At first sight it looks very substantial, but the church is in fact attached at its east end to a theologial college and cloister.
It was commissioned by George Boyle, a supporter of the Tractarian (also known as Oxford) Movement, which had strong links with the (Catholic) High Church. He chose William Butterfield as his architect, a man renowned as a master of Gothic Revival style.
The complex of buildings were finished in 1851 and the church finally consecrated in 1876. Stone was quarried on site and this accounts for the lower level of some buildings.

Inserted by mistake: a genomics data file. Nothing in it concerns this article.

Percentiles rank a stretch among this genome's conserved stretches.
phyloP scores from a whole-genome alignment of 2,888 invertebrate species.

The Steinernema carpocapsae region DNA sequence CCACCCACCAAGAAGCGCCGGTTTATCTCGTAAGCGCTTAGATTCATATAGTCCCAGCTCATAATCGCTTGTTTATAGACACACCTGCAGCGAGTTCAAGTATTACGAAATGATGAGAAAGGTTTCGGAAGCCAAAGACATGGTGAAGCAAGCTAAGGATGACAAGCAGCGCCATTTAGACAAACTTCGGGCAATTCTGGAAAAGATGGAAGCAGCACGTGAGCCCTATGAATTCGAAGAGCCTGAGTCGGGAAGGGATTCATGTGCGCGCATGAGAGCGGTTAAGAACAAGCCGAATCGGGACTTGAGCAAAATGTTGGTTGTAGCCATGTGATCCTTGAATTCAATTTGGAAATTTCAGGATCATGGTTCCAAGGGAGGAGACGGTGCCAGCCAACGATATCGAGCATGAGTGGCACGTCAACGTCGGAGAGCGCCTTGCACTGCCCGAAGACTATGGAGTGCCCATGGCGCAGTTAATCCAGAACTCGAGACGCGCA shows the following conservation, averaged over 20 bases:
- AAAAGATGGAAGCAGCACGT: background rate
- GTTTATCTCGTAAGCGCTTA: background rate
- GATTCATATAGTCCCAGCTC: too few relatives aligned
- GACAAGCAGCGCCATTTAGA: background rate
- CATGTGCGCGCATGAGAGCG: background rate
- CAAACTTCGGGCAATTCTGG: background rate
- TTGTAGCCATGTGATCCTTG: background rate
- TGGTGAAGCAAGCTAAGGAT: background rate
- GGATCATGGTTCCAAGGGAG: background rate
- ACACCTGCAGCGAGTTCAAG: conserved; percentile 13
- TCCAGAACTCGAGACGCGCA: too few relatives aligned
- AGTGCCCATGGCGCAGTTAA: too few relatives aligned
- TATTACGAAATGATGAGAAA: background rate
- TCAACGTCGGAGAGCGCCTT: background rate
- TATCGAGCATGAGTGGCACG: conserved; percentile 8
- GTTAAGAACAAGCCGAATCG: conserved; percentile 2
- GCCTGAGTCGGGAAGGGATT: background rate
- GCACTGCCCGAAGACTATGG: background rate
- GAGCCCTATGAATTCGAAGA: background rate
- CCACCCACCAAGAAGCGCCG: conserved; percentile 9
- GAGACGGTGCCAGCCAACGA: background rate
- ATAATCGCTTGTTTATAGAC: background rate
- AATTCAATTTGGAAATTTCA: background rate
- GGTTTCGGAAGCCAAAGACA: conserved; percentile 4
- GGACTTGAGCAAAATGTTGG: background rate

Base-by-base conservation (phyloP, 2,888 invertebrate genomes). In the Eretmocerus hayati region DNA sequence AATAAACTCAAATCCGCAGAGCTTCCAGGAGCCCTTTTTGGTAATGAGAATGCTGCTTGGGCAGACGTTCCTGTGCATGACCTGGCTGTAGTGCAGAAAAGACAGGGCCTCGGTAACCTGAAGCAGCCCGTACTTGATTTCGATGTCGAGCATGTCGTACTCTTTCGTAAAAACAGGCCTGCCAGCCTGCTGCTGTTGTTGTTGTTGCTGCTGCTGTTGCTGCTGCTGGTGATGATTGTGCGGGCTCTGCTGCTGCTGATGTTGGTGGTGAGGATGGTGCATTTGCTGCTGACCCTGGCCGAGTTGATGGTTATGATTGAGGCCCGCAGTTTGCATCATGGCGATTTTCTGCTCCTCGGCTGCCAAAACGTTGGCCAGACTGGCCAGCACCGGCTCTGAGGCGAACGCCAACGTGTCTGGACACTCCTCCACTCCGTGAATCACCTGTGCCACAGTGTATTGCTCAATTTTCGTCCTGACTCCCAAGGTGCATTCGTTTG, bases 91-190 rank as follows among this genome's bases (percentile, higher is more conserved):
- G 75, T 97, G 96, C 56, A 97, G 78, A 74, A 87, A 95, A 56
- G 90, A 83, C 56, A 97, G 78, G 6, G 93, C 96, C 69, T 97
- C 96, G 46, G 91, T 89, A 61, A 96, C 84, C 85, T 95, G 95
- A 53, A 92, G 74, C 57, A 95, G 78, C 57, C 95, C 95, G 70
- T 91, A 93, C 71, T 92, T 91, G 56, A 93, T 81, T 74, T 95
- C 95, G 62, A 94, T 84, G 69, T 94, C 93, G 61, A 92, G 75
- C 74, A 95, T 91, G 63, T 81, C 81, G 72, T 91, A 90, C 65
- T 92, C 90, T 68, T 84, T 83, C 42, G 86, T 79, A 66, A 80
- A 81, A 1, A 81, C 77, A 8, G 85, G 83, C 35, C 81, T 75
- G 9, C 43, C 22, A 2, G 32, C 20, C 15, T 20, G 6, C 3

The interior has quite unusual and magnificent furnishings. Separating the nave and the chancel is a superb carved stone cross that appears almost suspended within the arch. In the chancel itself and behind the choir there are bold tiles of red, yellow and blue creating geometric patterns and designed by Butterfield. These contrast wonderfully with the dark wood of the choir. The chancel ceiling depicts the islands ferns and wild flowers.
The stained glass by master craftsmen William Wailes and John Hardman contribute wonderful colour to the fabulous interior.